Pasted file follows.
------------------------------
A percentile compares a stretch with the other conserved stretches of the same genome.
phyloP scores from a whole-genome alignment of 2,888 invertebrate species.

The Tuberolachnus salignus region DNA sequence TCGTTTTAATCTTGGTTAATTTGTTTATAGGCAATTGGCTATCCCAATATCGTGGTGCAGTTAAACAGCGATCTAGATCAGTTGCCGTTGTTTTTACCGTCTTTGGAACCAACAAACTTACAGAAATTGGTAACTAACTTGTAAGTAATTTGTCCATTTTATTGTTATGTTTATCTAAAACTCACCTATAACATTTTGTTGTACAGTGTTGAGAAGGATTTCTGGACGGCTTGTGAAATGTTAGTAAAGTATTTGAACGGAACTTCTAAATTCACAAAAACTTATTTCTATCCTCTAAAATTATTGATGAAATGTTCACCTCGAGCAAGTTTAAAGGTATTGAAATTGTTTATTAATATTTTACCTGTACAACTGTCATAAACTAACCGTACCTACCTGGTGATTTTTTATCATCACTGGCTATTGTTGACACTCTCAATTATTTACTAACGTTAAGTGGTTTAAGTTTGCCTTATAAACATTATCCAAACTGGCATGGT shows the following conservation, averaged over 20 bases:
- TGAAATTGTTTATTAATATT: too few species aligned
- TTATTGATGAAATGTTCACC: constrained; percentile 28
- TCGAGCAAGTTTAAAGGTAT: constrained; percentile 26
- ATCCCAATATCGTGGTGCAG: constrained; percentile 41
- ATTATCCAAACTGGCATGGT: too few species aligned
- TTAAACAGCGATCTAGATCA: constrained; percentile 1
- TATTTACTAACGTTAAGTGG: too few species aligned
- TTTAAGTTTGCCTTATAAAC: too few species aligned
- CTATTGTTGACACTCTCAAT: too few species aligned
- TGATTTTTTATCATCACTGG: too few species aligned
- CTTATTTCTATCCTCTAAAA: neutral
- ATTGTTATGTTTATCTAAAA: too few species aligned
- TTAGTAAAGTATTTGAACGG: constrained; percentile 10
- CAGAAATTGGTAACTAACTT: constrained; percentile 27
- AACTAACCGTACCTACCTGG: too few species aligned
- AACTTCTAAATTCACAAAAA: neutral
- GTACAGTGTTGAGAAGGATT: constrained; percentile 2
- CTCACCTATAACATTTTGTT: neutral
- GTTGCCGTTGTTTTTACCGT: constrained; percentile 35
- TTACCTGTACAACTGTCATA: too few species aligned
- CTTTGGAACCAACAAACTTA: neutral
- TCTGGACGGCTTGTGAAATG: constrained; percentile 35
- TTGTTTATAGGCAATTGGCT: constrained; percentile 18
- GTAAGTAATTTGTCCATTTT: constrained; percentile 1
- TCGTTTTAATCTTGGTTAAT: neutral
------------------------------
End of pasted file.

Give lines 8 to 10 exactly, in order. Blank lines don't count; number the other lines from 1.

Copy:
- ATTATCCAAACTGGCATGGT: too few species aligned
- TTAAACAGCGATCTAGATCA: constrained; percentile 1
- TATTTACTAACGTTAAGTGG: too few species aligned